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A number of different financially oriented businesses offer mortgages, including banks, credit unions, and mortgage companies. Even insurance companies will sometimes have a mortgage lending program division. The mortgage loan market is competitive and lenders compete for qualified lenders to lend money to. They will advertise, or make deals with various community organizations to make themselves and their loan products known.

People interested in a mortgage can apply directly to individual loan companies, or, alternatively, they can use the services of a mortgage broker. A mortgage broker is someone who can shop your loan needs around to multiple lenders and get back to you with the best deals for your individual needs. Often, using a mortgage broker can save you a lot of money over the life of the loan, because the loan they arrange for you offers better terms compared to loans you could get on your own. Be aware, however, that some brokers are better than others. In particular, look out for brokers who aren't independent agents, or who have a vested interest in pushing loan products for a particular company. Mortgage brokers are paid a commission from the mortgage company that provides the home loan. So, the broker may favor a company that offers him or her the largest commission, not the company that has the best loan for you.

Mortgage loans are usually underwritten by large commercial businesses (banks, insurance companies, large financial companies). Financial companies of this sort are for-profit entities who are motivated to make as much money as possible; not to do charity work. Recognizing that access to low cost loans is important if large numbers of people are to have mortgages, a number of government programs exist to lower the risk for these private lenders to provide mortgages to more people and at lower interest rates then would otherwise be prudent. Some of these programs are described below:

  • Fannie Mae. Fannie Mae (FNMA) is an abbreviation for Federal National Mortgage Association. It is a federally chartered, stockholder owned corporation that buys mortgages on the secondary market. That means that Fannie Mae does not lend money directly but buys mortgages from other companies. It was initially created by the federal government to buy FHA-secured loans thereby making more federal funds available to secure new loans. Although Fannie Mae started out as government-owned corporation, it is now privately owned and is not supported by taxes. The Department of Housing and Urban Development (HUD), however, still maintains regulatory control of Fannie Mae. By buying mortgages from primary lenders and allowing them to reinvest their funds in new loans, Fannie Mae aims to help low and middle income families realize the dream of homeownership.
  • Freddie Mac. Freddie Mac (FHLMC) is an acronym for the Federal Home Loan Mortgage Corporation. It was created by the government in the 70s to help stabilize the home mortgage market, but it is now a stockholder-owned corporation. Freddie Mac, like Fannie Mae, does not lend money directly to home buyers. It buys mortgages on the secondary market and packages them as securities (e.g., investment instruments which may be bought and sold through financial exchanges in the manner of stocks and bonds). Freddie Mac has the same charter and mission as Fannie Mae but achieves its goals differently. By purchasing mortgages, Freddie Mac helps to keep mortgage capital in the market.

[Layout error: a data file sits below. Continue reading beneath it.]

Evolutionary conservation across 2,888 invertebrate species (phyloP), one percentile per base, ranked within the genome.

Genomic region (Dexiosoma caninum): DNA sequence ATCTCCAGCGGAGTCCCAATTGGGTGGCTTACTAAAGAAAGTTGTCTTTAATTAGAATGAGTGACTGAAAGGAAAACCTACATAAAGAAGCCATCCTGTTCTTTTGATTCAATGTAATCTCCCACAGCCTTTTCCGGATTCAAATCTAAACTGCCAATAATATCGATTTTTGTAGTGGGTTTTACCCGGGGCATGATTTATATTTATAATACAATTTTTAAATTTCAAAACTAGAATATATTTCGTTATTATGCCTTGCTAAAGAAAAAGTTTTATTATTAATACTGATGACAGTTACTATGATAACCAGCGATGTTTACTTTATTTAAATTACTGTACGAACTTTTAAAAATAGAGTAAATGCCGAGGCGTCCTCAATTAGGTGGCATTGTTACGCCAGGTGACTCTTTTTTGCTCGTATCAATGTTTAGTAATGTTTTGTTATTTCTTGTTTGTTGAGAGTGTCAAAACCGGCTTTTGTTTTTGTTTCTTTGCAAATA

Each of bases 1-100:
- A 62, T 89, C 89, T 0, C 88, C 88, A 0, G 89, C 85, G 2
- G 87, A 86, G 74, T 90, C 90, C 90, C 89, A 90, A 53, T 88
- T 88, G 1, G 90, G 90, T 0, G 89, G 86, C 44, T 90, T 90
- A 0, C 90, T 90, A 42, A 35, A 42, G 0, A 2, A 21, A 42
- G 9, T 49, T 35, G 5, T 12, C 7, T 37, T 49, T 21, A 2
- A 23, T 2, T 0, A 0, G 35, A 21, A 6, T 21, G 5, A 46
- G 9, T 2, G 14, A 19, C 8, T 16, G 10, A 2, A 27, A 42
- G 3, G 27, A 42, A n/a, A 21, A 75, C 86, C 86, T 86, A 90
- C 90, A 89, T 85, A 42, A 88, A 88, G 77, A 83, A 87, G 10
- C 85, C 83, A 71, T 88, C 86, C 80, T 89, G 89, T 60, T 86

• Ginnie Mae. Ginnie Mae (GNMA) is also an abbreviation. The full name is the Government National Mortgage Association. Ginnie Mae is a part of Fannie Mae but remains a government agency. It, like Fannie Mae, does not issue mortgages. Rather, Ginnie Mae is a guarantee organization that ensures the payment on mortgage-backed securities (MBS) issued by the government. A MBS is group of mortgages that secure debt certificates issued to investors. A percentage of the payments received for the mortgage are channeled to the investor. Ginnie Mae ensures that these "pass-through" payments are made to the investor even if the mortgage payment is not made.
  • FHA/VA. The Federal Housing Authority (FHA) and the Veterans Administration (VA) both offer mortgage guarantee programs. Neither agency lends directly to home buyers. They both work in conjunction with commercial lenders and guarantee that the lender will be paid all or a portion of the loan in the event that the mortgage-holder defaults. Because these loans are secured, credit-challenged home buyers stand a better chance of getting approved and the home buyer can get a home with less money down. These secured loans enable many people to buy a home who otherwise would be declined. The downside of FHA or VA secured loans is that the interest rate will generally be higher than a conventional mortgage. However, a mortgage with a higher than average rate is better than not being able to get a mortgage at all. Additionally, a homeowner can refinance after s/he has established a history of on-time payments. FHA or VA secured loans are available at most commercial lenders but there are some stipulations. FHA loans require a down payment of up to 3%. VA loans are available only to military veterans and their surviving, unmarried spouses.